the bomb will read lines from input.txt until it reaches EOF (end of file), and then switch over to reading from the console. This feature allows you to store inputs for solved levels in input.txt and avoid retyping them each time.

  • Explosions can be triggered when executing at the shell or within gdb. However, gdb offers you tools you can use to intercept explosions, so your safest choice is to work under gdb and employ protective measures.

  • The bomb in your repository was lovingly created just for you and is unique to your id. It is said that the bomb can detect if an impostor attempts to execute your bomb and won't play along.
  • The bombs are designed for the myth computers (running on the console or logged in remotely). There is a rumor that the bomb will refuse to run anywhere else.
  • The bombs were compiled from C code using gcc. Apparently Cal students don't know how to edit a Makefile to change the flags to achieve much obfuscation of the object code.
  • The Cal students also weren't aware the function names would be visible in the object code, so they didn't take pains to disguise them. Thus, a function name of initialize_bomb or read_five_numbers can be a clue. Similarly, they played it straight with use of the standard C library functions, so if you encounter a call to qsort or sscanf, it is the real deal.
  • Direct modification of the binary bomb executable can change its behavior, but be forewarned that we will test your submission against your original unmodified binary, so while hacking the executable is great fun, it won't be of much use as a strategy for solving the levels. (Although it can be an entertaining and educational exercise in suppressing explosions...)
  • There is one important restriction: Do not use brute force! You could write a program to try every possible input to find a solution. But this is trouble for several reasons:

    • You lose points on every incorrect guess which explodes the bomb.
    • A notification is sent on each bomb explosion. Wild guessing will saturate the network, creating ill will among other users and attracting the ire of the system administrators who have the authority to revoke your privileges because you are abusing shared resources.
    • We haven't told you how long the strings are, nor have we told you what characters they can contain. Even if you made the (wrong) assumptions that they all are less than 80 characters long and only contain lowercase letters, you will have 2680 guesses for each level. Trying them all will take an eternity, and you will not have an answer before you graduate.
    • Part of your submission requires answering questions that show your understanding of the assembly code, which guessing will not provide. :-)

Bomb readme

The bulk of your effort on bomb goes into defusing the levels, but we have a few follow-up questions. Answer these questions in your readme.txt file.

  1. What tactics did you use to suppress/avoid/disable explosions?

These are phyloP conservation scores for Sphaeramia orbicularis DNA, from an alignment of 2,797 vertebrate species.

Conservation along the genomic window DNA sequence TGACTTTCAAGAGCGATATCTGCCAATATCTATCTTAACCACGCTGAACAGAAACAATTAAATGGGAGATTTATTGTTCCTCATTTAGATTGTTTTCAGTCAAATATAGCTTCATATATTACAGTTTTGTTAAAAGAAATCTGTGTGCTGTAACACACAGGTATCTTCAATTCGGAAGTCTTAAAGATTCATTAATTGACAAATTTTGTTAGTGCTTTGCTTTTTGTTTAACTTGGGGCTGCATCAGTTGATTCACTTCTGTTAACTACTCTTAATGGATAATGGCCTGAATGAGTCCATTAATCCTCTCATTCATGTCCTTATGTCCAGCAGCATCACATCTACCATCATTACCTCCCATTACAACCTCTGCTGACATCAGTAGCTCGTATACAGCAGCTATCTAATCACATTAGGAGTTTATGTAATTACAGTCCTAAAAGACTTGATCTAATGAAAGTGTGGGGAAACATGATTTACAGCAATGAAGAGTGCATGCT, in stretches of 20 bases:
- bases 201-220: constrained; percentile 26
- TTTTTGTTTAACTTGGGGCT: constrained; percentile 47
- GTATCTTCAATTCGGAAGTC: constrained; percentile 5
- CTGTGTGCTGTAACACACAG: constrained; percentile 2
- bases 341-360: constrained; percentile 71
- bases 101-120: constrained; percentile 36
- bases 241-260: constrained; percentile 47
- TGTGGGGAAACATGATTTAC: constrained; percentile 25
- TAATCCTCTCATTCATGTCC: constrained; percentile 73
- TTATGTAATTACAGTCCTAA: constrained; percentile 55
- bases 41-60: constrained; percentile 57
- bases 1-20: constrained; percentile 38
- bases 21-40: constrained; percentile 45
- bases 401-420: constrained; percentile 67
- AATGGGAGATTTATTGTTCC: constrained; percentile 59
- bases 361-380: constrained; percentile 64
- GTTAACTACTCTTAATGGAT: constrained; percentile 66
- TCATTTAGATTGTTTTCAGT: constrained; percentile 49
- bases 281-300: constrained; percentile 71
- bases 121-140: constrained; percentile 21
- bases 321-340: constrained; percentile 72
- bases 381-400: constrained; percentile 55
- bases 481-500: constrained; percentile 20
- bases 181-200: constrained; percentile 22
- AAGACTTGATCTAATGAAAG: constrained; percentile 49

2. level_1 contains an instruction of the form mov $<hex>,%edi. Explain how this instruction fits into the operation of level_1. What is this hex value and for what purpose is it being moved? Why can this instruction reference %edi instead of the full %rdi register?
  3. level_2 contains a jle that is not immediately preceded by a cmp or test instruction. Explain how a branch instruction operates in such a context. Under what conditions is this particular jle branch taken?
  4. Explain how the loop in the winky function of level_3 is exited.
  5. The read_array function used in level_4 declares a local variable that is stored on the stack at 0x8(%rsp). What is the type/size of this variable? Explain how can you discern its type from following along in the assembly, even though there is no explicit type information in the assembly instructions. Within read_array there is no instruction that writes to this variable. Explain how the variable is initialized (what value it is set to and when/where does that happen?).
  6. Explain how the mycmp function is used in level_4. What type of data is being compared and what ordering does it apply?


Don't miss out on the good stuff in our companion document!
Go to advice/FAQ page


For this assignment, we expect a total number of points around 85, apportioned as follows:

  • custom_tests (15 points) Each successful attack test case earns 5 points. We will test by running tools/sanitycheck custom_tests on your submission. Your custom_tests should contain 3 test cases, one for each ATM attack.
  • readme.txt (35 points) The ATM and bomb questions will be graded on the understanding of the issues demonstrated by your answers and the thoroughness and correctness of your conclusions.
  • Input.txt (32 points) Each bomb level you have solved earns 8 points. We will test by running ./bomb input.txt on your submission. The input.txt file in your submission should contain one line for each level you have solved, starting from level 1. Malformed entries in your input.txt or wrong line-endings (see FAQ at end of advice page) will cause grading failures. To avoid surprises, be sure that you have verified your input.txt in the same way we will in grading (i.e. ./bomb input.txt).
  • Bomb explosions (up to -6 points deducted) Each bomb explosion notification that reaches the staff results in a 1 point deduction, capped at -6 points total.

Finish and submit

How to Submit is same as for previous assignments. The assignment deliverables consist of three text files (custom_tests, readme.txt and input.txt). Review the grading info above to confirm your files have the necessary contents in the proper format.

How did it go for you? Review the post-task self-check.